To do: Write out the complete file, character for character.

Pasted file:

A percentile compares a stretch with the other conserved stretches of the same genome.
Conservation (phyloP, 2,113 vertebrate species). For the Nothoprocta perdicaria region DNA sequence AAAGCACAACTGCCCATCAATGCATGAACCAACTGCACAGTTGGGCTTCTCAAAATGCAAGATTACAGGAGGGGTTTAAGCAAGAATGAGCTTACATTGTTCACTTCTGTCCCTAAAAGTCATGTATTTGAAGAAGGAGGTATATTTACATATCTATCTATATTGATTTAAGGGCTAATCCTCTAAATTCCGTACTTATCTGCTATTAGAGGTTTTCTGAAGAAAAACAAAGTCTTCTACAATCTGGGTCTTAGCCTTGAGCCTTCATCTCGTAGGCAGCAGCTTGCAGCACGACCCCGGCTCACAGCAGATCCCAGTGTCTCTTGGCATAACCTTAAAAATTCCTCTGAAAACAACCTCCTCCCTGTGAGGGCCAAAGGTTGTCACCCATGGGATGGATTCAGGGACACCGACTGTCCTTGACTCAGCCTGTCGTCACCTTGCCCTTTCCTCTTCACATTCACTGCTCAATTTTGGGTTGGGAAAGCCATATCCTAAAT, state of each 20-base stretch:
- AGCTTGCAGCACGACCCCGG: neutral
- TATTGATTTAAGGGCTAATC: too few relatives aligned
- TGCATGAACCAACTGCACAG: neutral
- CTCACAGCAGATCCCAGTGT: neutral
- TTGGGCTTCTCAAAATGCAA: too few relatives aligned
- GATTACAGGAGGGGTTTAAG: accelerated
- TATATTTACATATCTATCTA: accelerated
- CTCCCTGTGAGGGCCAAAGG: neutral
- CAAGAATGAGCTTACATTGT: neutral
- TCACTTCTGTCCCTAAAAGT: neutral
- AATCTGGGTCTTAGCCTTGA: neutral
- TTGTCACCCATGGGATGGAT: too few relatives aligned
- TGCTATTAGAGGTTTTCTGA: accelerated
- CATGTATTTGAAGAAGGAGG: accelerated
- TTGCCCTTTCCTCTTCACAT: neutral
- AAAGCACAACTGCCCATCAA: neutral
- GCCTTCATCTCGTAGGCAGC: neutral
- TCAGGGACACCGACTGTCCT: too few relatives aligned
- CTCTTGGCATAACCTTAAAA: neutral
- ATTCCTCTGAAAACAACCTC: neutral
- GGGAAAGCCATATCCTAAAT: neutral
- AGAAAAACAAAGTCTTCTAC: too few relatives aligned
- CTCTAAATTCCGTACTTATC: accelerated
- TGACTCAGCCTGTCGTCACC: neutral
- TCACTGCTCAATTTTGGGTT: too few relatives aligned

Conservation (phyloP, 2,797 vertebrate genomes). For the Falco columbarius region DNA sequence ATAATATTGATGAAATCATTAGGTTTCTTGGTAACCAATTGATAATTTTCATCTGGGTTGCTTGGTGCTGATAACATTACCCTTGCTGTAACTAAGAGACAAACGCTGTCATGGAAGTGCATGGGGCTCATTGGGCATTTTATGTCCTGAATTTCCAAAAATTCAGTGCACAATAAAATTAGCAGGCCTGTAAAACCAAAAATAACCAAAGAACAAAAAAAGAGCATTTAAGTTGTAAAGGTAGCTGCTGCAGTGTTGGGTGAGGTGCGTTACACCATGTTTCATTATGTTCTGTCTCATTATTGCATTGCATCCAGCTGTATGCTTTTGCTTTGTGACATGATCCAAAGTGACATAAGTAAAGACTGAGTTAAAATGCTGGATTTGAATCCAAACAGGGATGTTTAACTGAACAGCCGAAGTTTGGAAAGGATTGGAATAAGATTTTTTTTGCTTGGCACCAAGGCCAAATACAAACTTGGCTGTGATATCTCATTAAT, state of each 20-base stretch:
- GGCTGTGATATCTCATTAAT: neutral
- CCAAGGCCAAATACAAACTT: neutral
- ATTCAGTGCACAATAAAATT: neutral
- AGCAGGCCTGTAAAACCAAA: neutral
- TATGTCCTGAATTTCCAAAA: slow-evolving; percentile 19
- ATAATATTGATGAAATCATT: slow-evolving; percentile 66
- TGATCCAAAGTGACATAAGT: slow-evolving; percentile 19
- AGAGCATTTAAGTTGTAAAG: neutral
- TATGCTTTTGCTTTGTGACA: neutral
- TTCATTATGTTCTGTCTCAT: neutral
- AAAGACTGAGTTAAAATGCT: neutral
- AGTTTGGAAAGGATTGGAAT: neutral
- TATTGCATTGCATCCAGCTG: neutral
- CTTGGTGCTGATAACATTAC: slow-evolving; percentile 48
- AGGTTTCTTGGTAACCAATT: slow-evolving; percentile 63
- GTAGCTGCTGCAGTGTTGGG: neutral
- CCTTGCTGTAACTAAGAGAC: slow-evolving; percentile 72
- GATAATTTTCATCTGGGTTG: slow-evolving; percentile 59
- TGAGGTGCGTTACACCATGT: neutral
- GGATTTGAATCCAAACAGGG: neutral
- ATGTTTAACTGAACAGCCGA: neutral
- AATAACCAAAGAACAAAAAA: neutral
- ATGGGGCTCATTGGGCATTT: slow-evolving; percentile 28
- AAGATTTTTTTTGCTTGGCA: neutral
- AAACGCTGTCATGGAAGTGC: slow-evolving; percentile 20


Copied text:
A percentile compares a stretch with the other conserved stretches of the same genome.
Conservation (phyloP, 2,113 vertebrate species). For the Nothoprocta perdicaria region DNA sequence AAAGCACAACTGCCCATCAATGCATGAACCAACTGCACAGTTGGGCTTCTCAAAATGCAAGATTACAGGAGGGGTTTAAGCAAGAATGAGCTTACATTGTTCACTTCTGTCCCTAAAAGTCATGTATTTGAAGAAGGAGGTATATTTACATATCTATCTATATTGATTTAAGGGCTAATCCTCTAAATTCCGTACTTATCTGCTATTAGAGGTTTTCTGAAGAAAAACAAAGTCTTCTACAATCTGGGTCTTAGCCTTGAGCCTTCATCTCGTAGGCAGCAGCTTGCAGCACGACCCCGGCTCACAGCAGATCCCAGTGTCTCTTGGCATAACCTTAAAAATTCCTCTGAAAACAACCTCCTCCCTGTGAGGGCCAAAGGTTGTCACCCATGGGATGGATTCAGGGACACCGACTGTCCTTGACTCAGCCTGTCGTCACCTTGCCCTTTCCTCTTCACATTCACTGCTCAATTTTGGGTTGGGAAAGCCATATCCTAAAT, state of each 20-base stretch:
- AGCTTGCAGCACGACCCCGG: neutral
- TATTGATTTAAGGGCTAATC: too few relatives aligned
- TGCATGAACCAACTGCACAG: neutral
- CTCACAGCAGATCCCAGTGT: neutral
- TTGGGCTTCTCAAAATGCAA: too few relatives aligned
- GATTACAGGAGGGGTTTAAG: accelerated
- TATATTTACATATCTATCTA: accelerated
- CTCCCTGTGAGGGCCAAAGG: neutral
- CAAGAATGAGCTTACATTGT: neutral
- TCACTTCTGTCCCTAAAAGT: neutral
- AATCTGGGTCTTAGCCTTGA: neutral
- TTGTCACCCATGGGATGGAT: too few relatives aligned
- TGCTATTAGAGGTTTTCTGA: accelerated
- CATGTATTTGAAGAAGGAGG: accelerated
- TTGCCCTTTCCTCTTCACAT: neutral
- AAAGCACAACTGCCCATCAA: neutral
- GCCTTCATCTCGTAGGCAGC: neutral
- TCAGGGACACCGACTGTCCT: too few relatives aligned
- CTCTTGGCATAACCTTAAAA: neutral
- ATTCCTCTGAAAACAACCTC: neutral
- GGGAAAGCCATATCCTAAAT: neutral
- AGAAAAACAAAGTCTTCTAC: too few relatives aligned
- CTCTAAATTCCGTACTTATC: accelerated
- TGACTCAGCCTGTCGTCACC: neutral
- TCACTGCTCAATTTTGGGTT: too few relatives aligned

Conservation (phyloP, 2,797 vertebrate genomes). For the Falco columbarius region DNA sequence ATAATATTGATGAAATCATTAGGTTTCTTGGTAACCAATTGATAATTTTCATCTGGGTTGCTTGGTGCTGATAACATTACCCTTGCTGTAACTAAGAGACAAACGCTGTCATGGAAGTGCATGGGGCTCATTGGGCATTTTATGTCCTGAATTTCCAAAAATTCAGTGCACAATAAAATTAGCAGGCCTGTAAAACCAAAAATAACCAAAGAACAAAAAAAGAGCATTTAAGTTGTAAAGGTAGCTGCTGCAGTGTTGGGTGAGGTGCGTTACACCATGTTTCATTATGTTCTGTCTCATTATTGCATTGCATCCAGCTGTATGCTTTTGCTTTGTGACATGATCCAAAGTGACATAAGTAAAGACTGAGTTAAAATGCTGGATTTGAATCCAAACAGGGATGTTTAACTGAACAGCCGAAGTTTGGAAAGGATTGGAATAAGATTTTTTTTGCTTGGCACCAAGGCCAAATACAAACTTGGCTGTGATATCTCATTAAT, state of each 20-base stretch:
- GGCTGTGATATCTCATTAAT: neutral
- CCAAGGCCAAATACAAACTT: neutral
- ATTCAGTGCACAATAAAATT: neutral
- AGCAGGCCTGTAAAACCAAA: neutral
- TATGTCCTGAATTTCCAAAA: slow-evolving; percentile 19
- ATAATATTGATGAAATCATT: slow-evolving; percentile 66
- TGATCCAAAGTGACATAAGT: slow-evolving; percentile 19
- AGAGCATTTAAGTTGTAAAG: neutral
- TATGCTTTTGCTTTGTGACA: neutral
- TTCATTATGTTCTGTCTCAT: neutral
- AAAGACTGAGTTAAAATGCT: neutral
- AGTTTGGAAAGGATTGGAAT: neutral
- TATTGCATTGCATCCAGCTG: neutral
- CTTGGTGCTGATAACATTAC: slow-evolving; percentile 48
- AGGTTTCTTGGTAACCAATT: slow-evolving; percentile 63
- GTAGCTGCTGCAGTGTTGGG: neutral
- CCTTGCTGTAACTAAGAGAC: slow-evolving; percentile 72
- GATAATTTTCATCTGGGTTG: slow-evolving; percentile 59
- TGAGGTGCGTTACACCATGT: neutral
- GGATTTGAATCCAAACAGGG: neutral
- ATGTTTAACTGAACAGCCGA: neutral
- AATAACCAAAGAACAAAAAA: neutral
- ATGGGGCTCATTGGGCATTT: slow-evolving; percentile 28
- AAGATTTTTTTTGCTTGGCA: neutral
- AAACGCTGTCATGGAAGTGC: slow-evolving; percentile 20